A couple days ago, I completed three copywriting courses that I began two months ago, including writing down ideas [from my notes] about how I can practice these techniques.
In the course I discovered on 'Skillshare,' “60 Copywriting Lessons: Actionable Tips to Build a Career as a Copywriter,” I learned the concept of clarity and that it is better to be clear than creative. If my reader, your client, does not understand the 'call to action' at the end, then I've defeated the purpose of copywriting. Copywriting is not about self-expression, rather it is about communication and I want my readers to take action based on my persuasive “power words” and choice of wording. There's the conversational tone, focusing on genuine connection with the reader. The reader is more important than the creator of the copy. There are copy hacks and formulas that I learned about, such as the 'AIDA' writing structure, the mid-story start, the big idea and a few more. Another concept I learned about is to constrain the scope. Readers have short attention spans. Short meta-descriptions, short headlines, short paragraphs of 200-500 words. I also learned the '30 Psychological Triggers' that Joe Sugarman talks about in addition to Robert Cialdini's “6 Principles of Persuasion.” Will be using both while practicing this psychological and persuasive prose.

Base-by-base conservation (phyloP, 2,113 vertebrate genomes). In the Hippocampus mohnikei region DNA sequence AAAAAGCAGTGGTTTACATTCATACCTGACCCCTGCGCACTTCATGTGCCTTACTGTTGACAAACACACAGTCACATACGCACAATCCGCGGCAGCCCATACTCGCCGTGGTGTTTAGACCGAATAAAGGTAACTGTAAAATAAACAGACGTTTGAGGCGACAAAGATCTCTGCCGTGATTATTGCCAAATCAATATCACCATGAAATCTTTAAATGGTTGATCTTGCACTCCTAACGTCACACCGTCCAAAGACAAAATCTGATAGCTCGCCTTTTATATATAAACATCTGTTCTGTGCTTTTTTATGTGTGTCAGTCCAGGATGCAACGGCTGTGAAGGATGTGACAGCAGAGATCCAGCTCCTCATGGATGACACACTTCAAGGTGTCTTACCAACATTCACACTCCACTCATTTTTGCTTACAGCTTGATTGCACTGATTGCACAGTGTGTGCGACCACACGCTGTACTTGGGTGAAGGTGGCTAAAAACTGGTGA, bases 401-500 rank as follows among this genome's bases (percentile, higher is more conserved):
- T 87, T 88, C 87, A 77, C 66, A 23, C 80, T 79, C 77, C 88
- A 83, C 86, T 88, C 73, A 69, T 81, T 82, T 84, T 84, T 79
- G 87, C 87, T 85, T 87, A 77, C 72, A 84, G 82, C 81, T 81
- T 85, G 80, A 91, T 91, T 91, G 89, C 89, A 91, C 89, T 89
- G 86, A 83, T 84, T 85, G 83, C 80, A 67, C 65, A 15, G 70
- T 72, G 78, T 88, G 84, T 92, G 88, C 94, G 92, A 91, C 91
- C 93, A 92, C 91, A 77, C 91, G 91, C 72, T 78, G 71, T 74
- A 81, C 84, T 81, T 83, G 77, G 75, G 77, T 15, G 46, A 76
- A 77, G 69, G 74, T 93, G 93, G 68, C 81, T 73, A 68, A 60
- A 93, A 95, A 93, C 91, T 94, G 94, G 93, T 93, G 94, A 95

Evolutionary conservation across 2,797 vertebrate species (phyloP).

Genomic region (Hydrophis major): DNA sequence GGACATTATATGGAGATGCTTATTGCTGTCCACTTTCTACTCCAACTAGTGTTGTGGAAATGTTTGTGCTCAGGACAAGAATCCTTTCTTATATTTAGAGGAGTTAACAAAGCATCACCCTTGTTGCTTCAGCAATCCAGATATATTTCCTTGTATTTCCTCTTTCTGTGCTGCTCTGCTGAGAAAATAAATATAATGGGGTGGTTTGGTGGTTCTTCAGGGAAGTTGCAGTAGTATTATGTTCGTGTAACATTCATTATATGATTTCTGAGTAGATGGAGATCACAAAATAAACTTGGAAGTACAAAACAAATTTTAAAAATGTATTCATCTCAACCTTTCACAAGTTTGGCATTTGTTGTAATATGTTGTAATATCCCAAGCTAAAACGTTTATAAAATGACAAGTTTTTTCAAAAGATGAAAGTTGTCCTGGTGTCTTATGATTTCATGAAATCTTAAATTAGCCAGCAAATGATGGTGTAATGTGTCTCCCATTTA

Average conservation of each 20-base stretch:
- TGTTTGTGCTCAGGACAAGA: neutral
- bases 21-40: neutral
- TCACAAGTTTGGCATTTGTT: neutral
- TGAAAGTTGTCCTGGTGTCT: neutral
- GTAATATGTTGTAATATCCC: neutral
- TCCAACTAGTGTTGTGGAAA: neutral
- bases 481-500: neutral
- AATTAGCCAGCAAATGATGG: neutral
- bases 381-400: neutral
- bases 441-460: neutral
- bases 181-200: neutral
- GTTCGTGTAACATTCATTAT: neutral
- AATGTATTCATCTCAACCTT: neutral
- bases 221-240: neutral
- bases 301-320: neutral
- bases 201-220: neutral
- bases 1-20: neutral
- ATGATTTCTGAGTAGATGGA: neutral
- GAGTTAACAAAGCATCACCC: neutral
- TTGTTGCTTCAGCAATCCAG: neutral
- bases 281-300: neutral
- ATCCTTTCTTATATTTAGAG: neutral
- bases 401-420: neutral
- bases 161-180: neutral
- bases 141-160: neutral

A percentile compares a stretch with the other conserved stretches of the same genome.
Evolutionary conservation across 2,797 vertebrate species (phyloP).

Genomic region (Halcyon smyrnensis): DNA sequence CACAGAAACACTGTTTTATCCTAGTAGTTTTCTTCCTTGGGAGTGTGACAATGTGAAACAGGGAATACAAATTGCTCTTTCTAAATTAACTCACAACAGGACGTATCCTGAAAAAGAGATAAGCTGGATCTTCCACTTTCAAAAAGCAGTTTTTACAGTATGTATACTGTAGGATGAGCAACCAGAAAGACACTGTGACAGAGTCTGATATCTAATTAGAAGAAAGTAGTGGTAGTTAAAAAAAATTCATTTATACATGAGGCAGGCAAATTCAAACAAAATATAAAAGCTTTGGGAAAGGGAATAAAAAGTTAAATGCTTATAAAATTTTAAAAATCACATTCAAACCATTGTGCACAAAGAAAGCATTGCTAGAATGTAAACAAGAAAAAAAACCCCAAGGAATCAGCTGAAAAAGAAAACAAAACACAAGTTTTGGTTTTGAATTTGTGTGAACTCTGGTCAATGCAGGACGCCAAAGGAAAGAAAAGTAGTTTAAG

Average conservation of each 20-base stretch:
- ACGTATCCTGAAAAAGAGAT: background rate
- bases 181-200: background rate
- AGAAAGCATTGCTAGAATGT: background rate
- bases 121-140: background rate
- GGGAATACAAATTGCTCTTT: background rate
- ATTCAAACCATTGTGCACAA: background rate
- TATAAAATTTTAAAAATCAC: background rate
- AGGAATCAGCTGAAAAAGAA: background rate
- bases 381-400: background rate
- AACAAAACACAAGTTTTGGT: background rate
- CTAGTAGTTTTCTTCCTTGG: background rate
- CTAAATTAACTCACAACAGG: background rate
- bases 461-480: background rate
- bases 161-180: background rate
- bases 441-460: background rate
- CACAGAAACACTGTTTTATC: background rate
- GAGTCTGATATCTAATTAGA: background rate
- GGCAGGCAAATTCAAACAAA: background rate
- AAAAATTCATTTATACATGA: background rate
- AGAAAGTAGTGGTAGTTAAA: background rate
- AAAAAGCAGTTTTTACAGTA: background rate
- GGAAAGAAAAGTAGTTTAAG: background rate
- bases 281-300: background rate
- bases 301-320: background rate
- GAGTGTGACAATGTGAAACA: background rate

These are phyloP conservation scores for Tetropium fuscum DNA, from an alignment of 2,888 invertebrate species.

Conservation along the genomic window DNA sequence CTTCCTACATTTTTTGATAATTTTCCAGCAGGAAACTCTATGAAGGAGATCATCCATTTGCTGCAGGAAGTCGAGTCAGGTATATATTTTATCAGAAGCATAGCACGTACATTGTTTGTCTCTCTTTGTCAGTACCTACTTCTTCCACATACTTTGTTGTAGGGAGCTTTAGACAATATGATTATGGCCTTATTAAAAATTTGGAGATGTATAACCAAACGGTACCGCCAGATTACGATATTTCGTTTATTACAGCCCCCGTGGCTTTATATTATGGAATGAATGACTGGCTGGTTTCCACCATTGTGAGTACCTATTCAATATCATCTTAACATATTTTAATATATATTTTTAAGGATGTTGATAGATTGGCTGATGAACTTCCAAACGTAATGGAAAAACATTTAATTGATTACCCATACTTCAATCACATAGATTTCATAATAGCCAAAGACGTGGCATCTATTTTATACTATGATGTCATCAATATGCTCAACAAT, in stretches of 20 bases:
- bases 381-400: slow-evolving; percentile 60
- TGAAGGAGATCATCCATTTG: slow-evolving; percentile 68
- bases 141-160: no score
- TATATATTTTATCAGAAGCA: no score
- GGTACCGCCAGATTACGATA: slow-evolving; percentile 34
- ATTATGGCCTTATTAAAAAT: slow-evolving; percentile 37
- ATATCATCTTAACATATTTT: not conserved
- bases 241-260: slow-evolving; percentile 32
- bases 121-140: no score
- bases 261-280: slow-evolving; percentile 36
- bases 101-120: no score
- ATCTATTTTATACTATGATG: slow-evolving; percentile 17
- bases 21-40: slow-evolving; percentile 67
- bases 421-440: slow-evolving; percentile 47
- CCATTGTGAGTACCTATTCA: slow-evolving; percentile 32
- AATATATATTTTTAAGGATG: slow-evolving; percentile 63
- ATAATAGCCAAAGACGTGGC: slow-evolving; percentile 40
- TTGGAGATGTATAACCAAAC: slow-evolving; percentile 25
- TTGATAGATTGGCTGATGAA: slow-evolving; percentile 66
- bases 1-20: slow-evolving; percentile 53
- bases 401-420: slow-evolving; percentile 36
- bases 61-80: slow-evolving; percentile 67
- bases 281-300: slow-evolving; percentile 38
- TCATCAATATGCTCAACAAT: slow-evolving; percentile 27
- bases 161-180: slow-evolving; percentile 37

After the second read of my notes, I inserted a fun emoji [in my course notes] next to all the ideas that I could use to practice copy concepts and techniques [in order to use as a marker for my 'practice loops'].
Practice Loops for this course: using the 6 Principles of Persuasion in an imaginary or real story that I could write down, writing the five story-telling structures I learned about, getting ideas from my own experiences or an imaginary dramatic event, and using “power words” and sensory words in those stories.
For the Udemy Course: “How to Become a Certified Direct-Response Copywriter, there were also a lot of actionable takeaways but it was more introductory, with PDF resources after some of the videos. I learned about how it is better to write about benefits, not features [a lot of beginner copywriters and mainstream copywriters emphasize features but don't tap into the benefit that the audience will get], knowing the client comes first before becoming knowledgable about the product or service, potential headline ideas, the importance of a good headline, and the difference between sales pages and sales letters.
Practice Loops for this course: doing an exercise in benefits and features writing, writing an imaginary sales letter for a task that my customer who purchased something from me wants, and then offering another product for them, implementing the email template ideas in order to write an imaginary email.
In “Genuine Copywriting: Effective Copywriting that Gets Results,” on Udemy, the course emphasized market research before starting to write copy. I learned that you get the copy from the actual market research, that there's a difference between market study and audience study, and that surprisingly, clients don't need to be persuaded if it is good copy.
Practice Loops for this course: Using the copywriting template learned in this course to write sample copy, writing an imaginary sales page, and implementing the 17 steps to write an authentic landing page.
Now, this month, primarily offline, penning on paper, I plan on performing these practice loops. I've downloaded a lot of articles about copywriting onto my MacBook [which I will be referring to] so I don't have the buzz of the net to distract me as I write.